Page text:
At press time, we were able to photograph the first preproduction Performer RPM II, but the absolutely final massaging of the production tooling had not been done, and obviously production RPM II units were unavailable. However, no one at Edelbrock expects anything meaningful to change between this final prototype and production, so the dyno and flow figures we're citing will hold true for the units you can purchase.

Pricing will also remain close to current Performer RPM practice. And just what improvement was Edelbrock able to breed into its new top-dog RPM manifold? Well, airflow through the crossover picked up approximately 20 percent compared to the Performer RPM, and that flow increase seems to have made its way through the runners.

On Edelbrock's dyno, the RPM II did its job perfectly. It runs neck-and-neck with the Performer RPM all the way up to 4,750 rpm, then continues building a noticeable knob of top-end power at least up to 6,000 rpm as the RPM signs off. As Brent put it, "This is going to be a great manifold for anyone who wants loads of bottom-end torque and great top-end horsepower. It will make a street/strip car both driveable and respected at the track." And, in this case, the bite is right up there with the bark.

Horse Sense: A downside to being big is it can be difficult to react swiftly. Edelbrock was a bit tardy to market with its first 5.0 intake manifolds, for example. But the upside is that a large company such as Edelbrock has the resources to optimize and improve its products where others can't. Kudos to Edelbrock for revving up the RPM with the RPM II.
With its gray paint, the Performer RPM II upper is a fine sight on any engine. Following traditional Edelbrock practice, the lower intake is natural aluminum. For now, the Performer RPM II will supplement, not replace, the Performer RPM manifold. However, market pressure will likely make the straight RPM intake obsolete, as the RPM II has similar torque and more horsepower.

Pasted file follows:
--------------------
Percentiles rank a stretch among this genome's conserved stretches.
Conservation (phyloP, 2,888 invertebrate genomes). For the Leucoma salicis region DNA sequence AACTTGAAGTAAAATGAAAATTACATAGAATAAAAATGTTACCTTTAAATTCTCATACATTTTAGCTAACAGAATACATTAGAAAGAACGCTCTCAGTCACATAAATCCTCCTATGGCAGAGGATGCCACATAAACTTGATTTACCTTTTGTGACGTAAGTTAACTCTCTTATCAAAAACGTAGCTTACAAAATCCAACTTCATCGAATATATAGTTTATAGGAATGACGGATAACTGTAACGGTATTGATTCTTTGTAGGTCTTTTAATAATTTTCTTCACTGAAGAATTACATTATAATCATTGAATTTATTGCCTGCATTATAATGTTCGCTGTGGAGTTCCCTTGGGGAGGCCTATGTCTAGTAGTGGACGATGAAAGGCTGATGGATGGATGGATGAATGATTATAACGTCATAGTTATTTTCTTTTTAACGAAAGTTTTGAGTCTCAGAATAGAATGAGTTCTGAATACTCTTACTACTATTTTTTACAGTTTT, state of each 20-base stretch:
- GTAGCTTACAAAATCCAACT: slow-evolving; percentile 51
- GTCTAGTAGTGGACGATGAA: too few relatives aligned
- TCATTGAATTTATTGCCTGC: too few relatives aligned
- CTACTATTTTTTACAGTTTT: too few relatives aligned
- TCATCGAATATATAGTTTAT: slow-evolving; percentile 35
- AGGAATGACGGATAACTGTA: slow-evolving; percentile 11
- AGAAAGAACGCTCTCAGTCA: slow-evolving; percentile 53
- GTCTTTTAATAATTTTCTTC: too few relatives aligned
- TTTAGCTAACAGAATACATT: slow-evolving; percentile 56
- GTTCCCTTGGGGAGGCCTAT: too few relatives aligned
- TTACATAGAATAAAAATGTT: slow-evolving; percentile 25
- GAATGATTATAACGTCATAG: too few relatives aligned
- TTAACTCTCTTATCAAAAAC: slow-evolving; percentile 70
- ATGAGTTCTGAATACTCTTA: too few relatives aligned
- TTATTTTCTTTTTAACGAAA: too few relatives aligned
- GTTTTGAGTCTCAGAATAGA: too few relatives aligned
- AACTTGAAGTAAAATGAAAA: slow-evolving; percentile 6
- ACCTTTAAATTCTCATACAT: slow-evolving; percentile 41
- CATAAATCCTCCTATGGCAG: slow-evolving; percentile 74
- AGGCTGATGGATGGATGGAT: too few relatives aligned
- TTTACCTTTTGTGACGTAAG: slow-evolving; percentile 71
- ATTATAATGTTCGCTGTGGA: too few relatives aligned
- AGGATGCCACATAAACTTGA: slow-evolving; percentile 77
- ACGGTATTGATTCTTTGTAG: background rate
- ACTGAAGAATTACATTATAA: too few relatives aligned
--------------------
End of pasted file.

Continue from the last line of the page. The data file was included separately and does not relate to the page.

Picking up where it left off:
Edelbrock packaged all the upper bolt holes so they are easily accessible from the top of the intake. This led to a couple of cast pedestals passing through the upper intake, which doesn't seem to hurt anything.
Beginning with a standard Performer RPM lower intake, Edelbrock only had to port-match the runner openings to properly mate with the larger upper intake runners, and lower the upper mating flange 3/8 inch for packaging reasons.
Edelbrock has long had a winning lower intake manifold with tall, straight runners. This view through the RPM II version shows that CNC port-matching hasn't harmed any of that.
Here's a look at Edelbrock's in-house engine-dyno comparison of the RPM II versus its RPM little brother. As you can see, the RPM II gives up just a bit on the bottom end to the RPM, but the top-end gains are impressive. We bet this baby will really like a blower, and we can't wait to get our hands on production pieces to find out.
(left, above, right) Get anywhere near the RPM II upper intake and there's no missing thetriangular shape of the new crossover air passage. It's a shape that'scome to dominate short-runner 5.0 intake-manifold design.
(left, above, right) Inspecting the Performer RPM II upper intake from all angles shows it isfully equipped to accept all standard 5.0 hook-ups--even EGR. Unlike thePerformer RPM, the RPM II does not have a bolt-on plenum cover, exceptfor a small one on the bottom.